Sour= astringent and stimulating, moves energy, aids digestion, most often cool and dry. Examples: Lemon, Rosehips.
Bitter= astringent and cleansing, stimulates digestion, most often cool and dry. Examples: Dandelion, Gentian.
Sweet= moist and nourishing, tonifying, immunomodulating, most often neutral to slightly warm and wet. Examples: Astragalus, Shatavari.
Salty= astringent, micro-nutritionally rich, cool and dry. Examples: Nettle, Kelp.
Pungent= stimulating and strongly aromatic, clears stagnation/blockages in the digestive and respiratory systems, most often warm/hot and dry. Examples: Garlic, Cannabis.
Spicy= stimulating, moves energy in the cardiovascular, respiratory and digestive systems, warm/hot and drying. Examples: Black Pepper, Cayenne.
Acrid= irritating or tingly sensation in the mouth, effects the nervous system (analgesic/antispasmodic), a range of hot to cold, usually drying. Examples: Lobelia, Black Cohosh.
THE SIX TISSUE STATES
Although simple at first glance, the fundamental concepts of traditional energetics of food and medicine delve deeply into the complex nuances of health. They are now reclaiming their rightful place in harmony with modern perspectives and sciences. A recent interpretation using modern terminology is the "six tissue states" system, which focuses on metabolism, fluids, and tone.
Metabolism is measured as hot or cold, meaning underactive or overactive.
Fluids are damp or dry, meaning excessive or deficient.
Tone is tense or relaxed, meaning spastic or atonic.
Armed with the basic principles of energetics, we are much more apt to program our diet and medicine in a deeply specified way. Often people wonder, why does this herb work for a condition in one person and not in another? This discrepancy can often be boiled down to the unique energetic blueprint of everyone. A flu virus for example, can present in a wide variety of symptoms, depending upon the energetic architecture of its “host”.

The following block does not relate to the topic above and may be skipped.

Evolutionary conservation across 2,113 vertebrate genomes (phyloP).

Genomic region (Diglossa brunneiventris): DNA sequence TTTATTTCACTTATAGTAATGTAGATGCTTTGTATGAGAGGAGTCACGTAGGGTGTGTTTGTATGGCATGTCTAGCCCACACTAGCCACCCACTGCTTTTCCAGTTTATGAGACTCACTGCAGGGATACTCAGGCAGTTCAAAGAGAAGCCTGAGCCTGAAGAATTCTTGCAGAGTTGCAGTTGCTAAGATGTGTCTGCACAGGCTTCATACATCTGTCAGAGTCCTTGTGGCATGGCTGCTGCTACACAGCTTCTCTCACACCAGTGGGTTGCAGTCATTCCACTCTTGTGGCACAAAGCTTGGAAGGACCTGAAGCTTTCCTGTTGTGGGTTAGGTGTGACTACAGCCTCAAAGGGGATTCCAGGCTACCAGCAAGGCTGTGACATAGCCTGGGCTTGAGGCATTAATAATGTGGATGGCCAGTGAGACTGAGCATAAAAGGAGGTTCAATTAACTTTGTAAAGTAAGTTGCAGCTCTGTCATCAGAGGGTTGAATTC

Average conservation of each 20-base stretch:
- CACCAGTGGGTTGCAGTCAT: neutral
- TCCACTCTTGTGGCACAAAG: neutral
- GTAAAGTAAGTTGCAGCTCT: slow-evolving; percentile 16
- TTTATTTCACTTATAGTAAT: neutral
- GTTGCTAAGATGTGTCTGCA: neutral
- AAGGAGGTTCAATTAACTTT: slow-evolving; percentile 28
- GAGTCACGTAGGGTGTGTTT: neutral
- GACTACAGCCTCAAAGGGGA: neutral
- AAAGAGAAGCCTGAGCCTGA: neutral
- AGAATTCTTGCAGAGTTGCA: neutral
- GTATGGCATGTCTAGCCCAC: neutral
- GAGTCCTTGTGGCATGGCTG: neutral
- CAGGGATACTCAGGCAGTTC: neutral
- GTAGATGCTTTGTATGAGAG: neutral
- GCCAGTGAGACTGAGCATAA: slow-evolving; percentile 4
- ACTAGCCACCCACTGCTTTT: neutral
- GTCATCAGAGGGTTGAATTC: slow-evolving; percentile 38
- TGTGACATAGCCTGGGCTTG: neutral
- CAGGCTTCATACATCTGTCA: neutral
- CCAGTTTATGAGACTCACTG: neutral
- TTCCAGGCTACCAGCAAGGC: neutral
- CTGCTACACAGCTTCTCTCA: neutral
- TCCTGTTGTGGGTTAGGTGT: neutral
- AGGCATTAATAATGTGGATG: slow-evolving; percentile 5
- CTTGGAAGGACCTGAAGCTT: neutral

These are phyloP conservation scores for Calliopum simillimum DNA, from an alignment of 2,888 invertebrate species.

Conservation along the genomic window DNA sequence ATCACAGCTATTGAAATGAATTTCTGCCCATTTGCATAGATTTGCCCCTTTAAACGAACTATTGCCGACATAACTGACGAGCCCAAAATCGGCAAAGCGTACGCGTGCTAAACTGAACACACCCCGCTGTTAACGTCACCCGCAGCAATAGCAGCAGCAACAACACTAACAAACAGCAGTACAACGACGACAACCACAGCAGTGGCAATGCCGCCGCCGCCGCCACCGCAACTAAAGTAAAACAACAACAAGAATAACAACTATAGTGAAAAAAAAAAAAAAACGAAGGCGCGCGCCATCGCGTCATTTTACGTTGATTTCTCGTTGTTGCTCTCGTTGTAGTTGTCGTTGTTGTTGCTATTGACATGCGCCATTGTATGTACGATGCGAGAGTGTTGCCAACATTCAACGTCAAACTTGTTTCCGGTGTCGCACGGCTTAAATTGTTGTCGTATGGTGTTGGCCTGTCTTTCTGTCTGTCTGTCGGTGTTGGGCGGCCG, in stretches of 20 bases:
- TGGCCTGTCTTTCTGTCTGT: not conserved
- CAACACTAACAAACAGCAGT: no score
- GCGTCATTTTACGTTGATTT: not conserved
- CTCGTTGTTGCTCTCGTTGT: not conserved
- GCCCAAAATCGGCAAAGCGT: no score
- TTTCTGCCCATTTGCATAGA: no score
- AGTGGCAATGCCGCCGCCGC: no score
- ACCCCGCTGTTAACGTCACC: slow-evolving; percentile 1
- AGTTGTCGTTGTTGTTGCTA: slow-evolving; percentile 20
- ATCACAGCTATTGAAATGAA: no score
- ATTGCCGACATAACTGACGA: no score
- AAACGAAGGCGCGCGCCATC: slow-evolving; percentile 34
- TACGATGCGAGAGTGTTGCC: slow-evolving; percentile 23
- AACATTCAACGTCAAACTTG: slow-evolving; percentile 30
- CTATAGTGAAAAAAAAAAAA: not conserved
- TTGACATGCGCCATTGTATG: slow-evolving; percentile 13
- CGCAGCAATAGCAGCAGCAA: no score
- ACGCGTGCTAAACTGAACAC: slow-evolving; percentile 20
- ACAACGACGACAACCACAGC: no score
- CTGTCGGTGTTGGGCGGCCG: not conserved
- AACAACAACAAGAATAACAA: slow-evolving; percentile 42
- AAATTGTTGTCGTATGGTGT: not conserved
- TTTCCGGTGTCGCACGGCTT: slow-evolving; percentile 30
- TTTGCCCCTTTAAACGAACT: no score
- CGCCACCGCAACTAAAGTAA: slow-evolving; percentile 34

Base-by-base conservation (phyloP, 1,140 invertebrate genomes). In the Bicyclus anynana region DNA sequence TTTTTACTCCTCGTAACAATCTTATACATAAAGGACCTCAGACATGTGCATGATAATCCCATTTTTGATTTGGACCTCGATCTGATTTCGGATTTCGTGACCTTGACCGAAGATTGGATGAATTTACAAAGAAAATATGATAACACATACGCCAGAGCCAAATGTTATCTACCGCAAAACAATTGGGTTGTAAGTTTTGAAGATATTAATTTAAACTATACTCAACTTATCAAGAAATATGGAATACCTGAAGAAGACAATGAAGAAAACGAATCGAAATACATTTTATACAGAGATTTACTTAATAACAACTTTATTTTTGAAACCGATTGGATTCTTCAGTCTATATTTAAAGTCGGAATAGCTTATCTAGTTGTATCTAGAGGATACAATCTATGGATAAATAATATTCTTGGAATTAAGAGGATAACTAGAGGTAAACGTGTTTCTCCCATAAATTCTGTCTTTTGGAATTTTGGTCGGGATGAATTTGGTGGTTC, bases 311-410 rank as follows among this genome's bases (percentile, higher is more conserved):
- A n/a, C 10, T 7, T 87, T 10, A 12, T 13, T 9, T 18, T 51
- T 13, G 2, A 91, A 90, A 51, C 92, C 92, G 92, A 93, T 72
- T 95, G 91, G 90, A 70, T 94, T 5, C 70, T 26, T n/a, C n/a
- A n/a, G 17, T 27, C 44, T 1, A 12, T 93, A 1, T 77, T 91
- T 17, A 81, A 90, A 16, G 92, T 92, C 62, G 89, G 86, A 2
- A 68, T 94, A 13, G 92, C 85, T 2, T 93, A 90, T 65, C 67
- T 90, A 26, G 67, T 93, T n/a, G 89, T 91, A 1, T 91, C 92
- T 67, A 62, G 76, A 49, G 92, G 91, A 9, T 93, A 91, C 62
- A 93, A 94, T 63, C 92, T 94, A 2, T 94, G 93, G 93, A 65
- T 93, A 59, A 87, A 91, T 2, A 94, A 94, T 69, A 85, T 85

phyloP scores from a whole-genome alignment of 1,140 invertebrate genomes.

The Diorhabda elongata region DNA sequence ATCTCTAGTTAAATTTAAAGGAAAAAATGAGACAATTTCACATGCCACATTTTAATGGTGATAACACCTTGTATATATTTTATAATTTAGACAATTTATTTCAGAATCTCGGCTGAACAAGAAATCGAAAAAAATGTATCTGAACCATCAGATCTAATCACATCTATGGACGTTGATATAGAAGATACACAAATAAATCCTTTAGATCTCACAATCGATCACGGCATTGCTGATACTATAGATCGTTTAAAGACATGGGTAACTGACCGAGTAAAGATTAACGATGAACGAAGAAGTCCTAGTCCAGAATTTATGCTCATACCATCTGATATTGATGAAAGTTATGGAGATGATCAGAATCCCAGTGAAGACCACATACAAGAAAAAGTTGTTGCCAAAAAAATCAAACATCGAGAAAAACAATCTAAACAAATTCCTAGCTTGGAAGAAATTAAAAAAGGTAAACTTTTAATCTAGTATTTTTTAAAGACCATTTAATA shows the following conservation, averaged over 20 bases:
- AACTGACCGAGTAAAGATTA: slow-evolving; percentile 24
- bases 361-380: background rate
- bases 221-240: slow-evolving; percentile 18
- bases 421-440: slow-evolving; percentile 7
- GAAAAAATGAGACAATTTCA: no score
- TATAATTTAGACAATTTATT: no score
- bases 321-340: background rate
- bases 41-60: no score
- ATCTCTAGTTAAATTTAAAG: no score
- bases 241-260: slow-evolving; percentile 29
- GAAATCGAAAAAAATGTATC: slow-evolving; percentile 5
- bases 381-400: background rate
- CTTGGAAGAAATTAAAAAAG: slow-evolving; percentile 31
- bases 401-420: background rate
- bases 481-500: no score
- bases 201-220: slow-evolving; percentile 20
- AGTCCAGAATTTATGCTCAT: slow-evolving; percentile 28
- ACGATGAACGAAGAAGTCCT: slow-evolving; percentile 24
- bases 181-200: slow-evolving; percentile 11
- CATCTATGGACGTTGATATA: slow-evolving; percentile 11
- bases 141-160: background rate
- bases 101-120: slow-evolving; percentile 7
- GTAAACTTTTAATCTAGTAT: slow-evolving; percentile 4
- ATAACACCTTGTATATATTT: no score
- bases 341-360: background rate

Keeping this in mind, when we create our formulas we seek to create energetically balanced formulas that don’t stray too far to any extreme. We use carefully chosen combinations herbs and mushrooms which naturally buffer and balance one another, finding a middle ground which is more suitable for the general public.
While we may start off with a modern biological target function such as increasing energy, improving sleep or strengthening immune health, we fine tune each of our formulas using traditional methodology. This allows us to choose ingredients which work specifically with all of the body systems involved, in an energetically balanced manner. Traditional energetics provide a model which also benefit the target function of a formula in a holistic way, considering not only the obvious symptoms of a health issue, but also the root cause.